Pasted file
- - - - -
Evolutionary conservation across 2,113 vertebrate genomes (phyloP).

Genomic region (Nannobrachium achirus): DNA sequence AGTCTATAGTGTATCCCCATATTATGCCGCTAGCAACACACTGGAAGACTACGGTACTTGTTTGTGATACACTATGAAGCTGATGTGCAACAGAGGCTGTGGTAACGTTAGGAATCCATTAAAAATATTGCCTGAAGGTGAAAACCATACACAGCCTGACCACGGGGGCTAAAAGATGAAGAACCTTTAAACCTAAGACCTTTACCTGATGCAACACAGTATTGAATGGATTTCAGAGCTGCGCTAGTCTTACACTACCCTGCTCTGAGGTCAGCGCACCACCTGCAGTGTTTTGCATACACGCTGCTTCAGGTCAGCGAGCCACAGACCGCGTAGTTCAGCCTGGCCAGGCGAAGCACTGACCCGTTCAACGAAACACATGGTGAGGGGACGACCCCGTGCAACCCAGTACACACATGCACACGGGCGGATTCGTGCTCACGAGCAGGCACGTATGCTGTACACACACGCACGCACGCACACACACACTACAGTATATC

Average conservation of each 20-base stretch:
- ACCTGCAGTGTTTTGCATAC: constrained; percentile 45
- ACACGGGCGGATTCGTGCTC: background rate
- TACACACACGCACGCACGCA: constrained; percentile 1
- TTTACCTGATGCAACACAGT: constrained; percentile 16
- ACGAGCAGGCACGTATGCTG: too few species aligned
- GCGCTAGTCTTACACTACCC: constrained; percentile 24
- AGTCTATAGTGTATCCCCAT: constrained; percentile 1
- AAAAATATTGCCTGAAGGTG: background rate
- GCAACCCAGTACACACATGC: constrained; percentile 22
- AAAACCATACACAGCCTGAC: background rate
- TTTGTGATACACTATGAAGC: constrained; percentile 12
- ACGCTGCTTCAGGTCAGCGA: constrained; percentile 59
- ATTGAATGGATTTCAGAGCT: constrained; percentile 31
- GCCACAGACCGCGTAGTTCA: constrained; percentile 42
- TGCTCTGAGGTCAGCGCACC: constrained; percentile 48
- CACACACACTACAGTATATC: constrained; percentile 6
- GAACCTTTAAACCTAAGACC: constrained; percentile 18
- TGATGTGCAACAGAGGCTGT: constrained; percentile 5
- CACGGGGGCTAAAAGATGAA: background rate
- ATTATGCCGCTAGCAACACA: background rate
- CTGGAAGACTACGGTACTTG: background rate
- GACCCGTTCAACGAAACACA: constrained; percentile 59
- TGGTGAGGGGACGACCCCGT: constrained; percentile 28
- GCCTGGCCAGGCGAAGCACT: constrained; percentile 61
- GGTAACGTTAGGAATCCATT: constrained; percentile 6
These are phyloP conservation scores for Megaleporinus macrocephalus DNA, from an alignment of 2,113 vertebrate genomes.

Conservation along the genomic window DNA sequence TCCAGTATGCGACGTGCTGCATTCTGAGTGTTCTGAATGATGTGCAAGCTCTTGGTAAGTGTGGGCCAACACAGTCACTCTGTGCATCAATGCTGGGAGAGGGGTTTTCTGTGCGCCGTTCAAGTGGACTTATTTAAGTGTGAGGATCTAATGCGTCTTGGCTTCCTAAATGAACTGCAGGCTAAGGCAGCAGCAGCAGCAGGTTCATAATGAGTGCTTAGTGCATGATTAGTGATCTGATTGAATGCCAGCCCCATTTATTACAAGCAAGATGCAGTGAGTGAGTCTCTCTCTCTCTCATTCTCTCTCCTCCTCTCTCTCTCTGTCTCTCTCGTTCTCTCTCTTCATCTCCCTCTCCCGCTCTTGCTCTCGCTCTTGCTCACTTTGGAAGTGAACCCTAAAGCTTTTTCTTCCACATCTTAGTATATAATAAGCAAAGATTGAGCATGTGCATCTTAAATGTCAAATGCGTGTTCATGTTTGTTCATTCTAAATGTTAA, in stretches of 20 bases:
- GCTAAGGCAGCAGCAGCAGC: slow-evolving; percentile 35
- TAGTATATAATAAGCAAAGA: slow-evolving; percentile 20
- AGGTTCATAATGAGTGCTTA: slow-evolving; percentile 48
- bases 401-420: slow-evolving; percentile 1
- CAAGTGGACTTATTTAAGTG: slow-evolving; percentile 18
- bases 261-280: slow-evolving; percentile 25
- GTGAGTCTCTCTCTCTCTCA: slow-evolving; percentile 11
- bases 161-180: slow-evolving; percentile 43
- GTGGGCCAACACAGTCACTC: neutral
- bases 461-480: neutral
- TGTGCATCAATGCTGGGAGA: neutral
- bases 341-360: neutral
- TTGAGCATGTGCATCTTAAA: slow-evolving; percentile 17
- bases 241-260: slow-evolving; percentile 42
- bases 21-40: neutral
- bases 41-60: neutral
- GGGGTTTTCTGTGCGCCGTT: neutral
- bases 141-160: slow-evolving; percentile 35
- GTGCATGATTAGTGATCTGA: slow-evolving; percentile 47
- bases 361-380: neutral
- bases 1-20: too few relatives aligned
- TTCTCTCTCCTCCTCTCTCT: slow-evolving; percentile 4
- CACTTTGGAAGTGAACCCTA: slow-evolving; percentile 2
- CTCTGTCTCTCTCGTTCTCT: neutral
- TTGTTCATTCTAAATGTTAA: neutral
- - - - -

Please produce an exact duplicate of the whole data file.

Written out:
Evolutionary conservation across 2,113 vertebrate genomes (phyloP).

Genomic region (Nannobrachium achirus): DNA sequence AGTCTATAGTGTATCCCCATATTATGCCGCTAGCAACACACTGGAAGACTACGGTACTTGTTTGTGATACACTATGAAGCTGATGTGCAACAGAGGCTGTGGTAACGTTAGGAATCCATTAAAAATATTGCCTGAAGGTGAAAACCATACACAGCCTGACCACGGGGGCTAAAAGATGAAGAACCTTTAAACCTAAGACCTTTACCTGATGCAACACAGTATTGAATGGATTTCAGAGCTGCGCTAGTCTTACACTACCCTGCTCTGAGGTCAGCGCACCACCTGCAGTGTTTTGCATACACGCTGCTTCAGGTCAGCGAGCCACAGACCGCGTAGTTCAGCCTGGCCAGGCGAAGCACTGACCCGTTCAACGAAACACATGGTGAGGGGACGACCCCGTGCAACCCAGTACACACATGCACACGGGCGGATTCGTGCTCACGAGCAGGCACGTATGCTGTACACACACGCACGCACGCACACACACACTACAGTATATC

Average conservation of each 20-base stretch:
- ACCTGCAGTGTTTTGCATAC: constrained; percentile 45
- ACACGGGCGGATTCGTGCTC: background rate
- TACACACACGCACGCACGCA: constrained; percentile 1
- TTTACCTGATGCAACACAGT: constrained; percentile 16
- ACGAGCAGGCACGTATGCTG: too few species aligned
- GCGCTAGTCTTACACTACCC: constrained; percentile 24
- AGTCTATAGTGTATCCCCAT: constrained; percentile 1
- AAAAATATTGCCTGAAGGTG: background rate
- GCAACCCAGTACACACATGC: constrained; percentile 22
- AAAACCATACACAGCCTGAC: background rate
- TTTGTGATACACTATGAAGC: constrained; percentile 12
- ACGCTGCTTCAGGTCAGCGA: constrained; percentile 59
- ATTGAATGGATTTCAGAGCT: constrained; percentile 31
- GCCACAGACCGCGTAGTTCA: constrained; percentile 42
- TGCTCTGAGGTCAGCGCACC: constrained; percentile 48
- CACACACACTACAGTATATC: constrained; percentile 6
- GAACCTTTAAACCTAAGACC: constrained; percentile 18
- TGATGTGCAACAGAGGCTGT: constrained; percentile 5
- CACGGGGGCTAAAAGATGAA: background rate
- ATTATGCCGCTAGCAACACA: background rate
- CTGGAAGACTACGGTACTTG: background rate
- GACCCGTTCAACGAAACACA: constrained; percentile 59
- TGGTGAGGGGACGACCCCGT: constrained; percentile 28
- GCCTGGCCAGGCGAAGCACT: constrained; percentile 61
- GGTAACGTTAGGAATCCATT: constrained; percentile 6
These are phyloP conservation scores for Megaleporinus macrocephalus DNA, from an alignment of 2,113 vertebrate genomes.

Conservation along the genomic window DNA sequence TCCAGTATGCGACGTGCTGCATTCTGAGTGTTCTGAATGATGTGCAAGCTCTTGGTAAGTGTGGGCCAACACAGTCACTCTGTGCATCAATGCTGGGAGAGGGGTTTTCTGTGCGCCGTTCAAGTGGACTTATTTAAGTGTGAGGATCTAATGCGTCTTGGCTTCCTAAATGAACTGCAGGCTAAGGCAGCAGCAGCAGCAGGTTCATAATGAGTGCTTAGTGCATGATTAGTGATCTGATTGAATGCCAGCCCCATTTATTACAAGCAAGATGCAGTGAGTGAGTCTCTCTCTCTCTCATTCTCTCTCCTCCTCTCTCTCTCTGTCTCTCTCGTTCTCTCTCTTCATCTCCCTCTCCCGCTCTTGCTCTCGCTCTTGCTCACTTTGGAAGTGAACCCTAAAGCTTTTTCTTCCACATCTTAGTATATAATAAGCAAAGATTGAGCATGTGCATCTTAAATGTCAAATGCGTGTTCATGTTTGTTCATTCTAAATGTTAA, in stretches of 20 bases:
- GCTAAGGCAGCAGCAGCAGC: slow-evolving; percentile 35
- TAGTATATAATAAGCAAAGA: slow-evolving; percentile 20
- AGGTTCATAATGAGTGCTTA: slow-evolving; percentile 48
- bases 401-420: slow-evolving; percentile 1
- CAAGTGGACTTATTTAAGTG: slow-evolving; percentile 18
- bases 261-280: slow-evolving; percentile 25
- GTGAGTCTCTCTCTCTCTCA: slow-evolving; percentile 11
- bases 161-180: slow-evolving; percentile 43
- GTGGGCCAACACAGTCACTC: neutral
- bases 461-480: neutral
- TGTGCATCAATGCTGGGAGA: neutral
- bases 341-360: neutral
- TTGAGCATGTGCATCTTAAA: slow-evolving; percentile 17
- bases 241-260: slow-evolving; percentile 42
- bases 21-40: neutral
- bases 41-60: neutral
- GGGGTTTTCTGTGCGCCGTT: neutral
- bases 141-160: slow-evolving; percentile 35
- GTGCATGATTAGTGATCTGA: slow-evolving; percentile 47
- bases 361-380: neutral
- bases 1-20: too few relatives aligned
- TTCTCTCTCCTCCTCTCTCT: slow-evolving; percentile 4
- CACTTTGGAAGTGAACCCTA: slow-evolving; percentile 2
- CTCTGTCTCTCTCGTTCTCT: neutral
- TTGTTCATTCTAAATGTTAA: neutral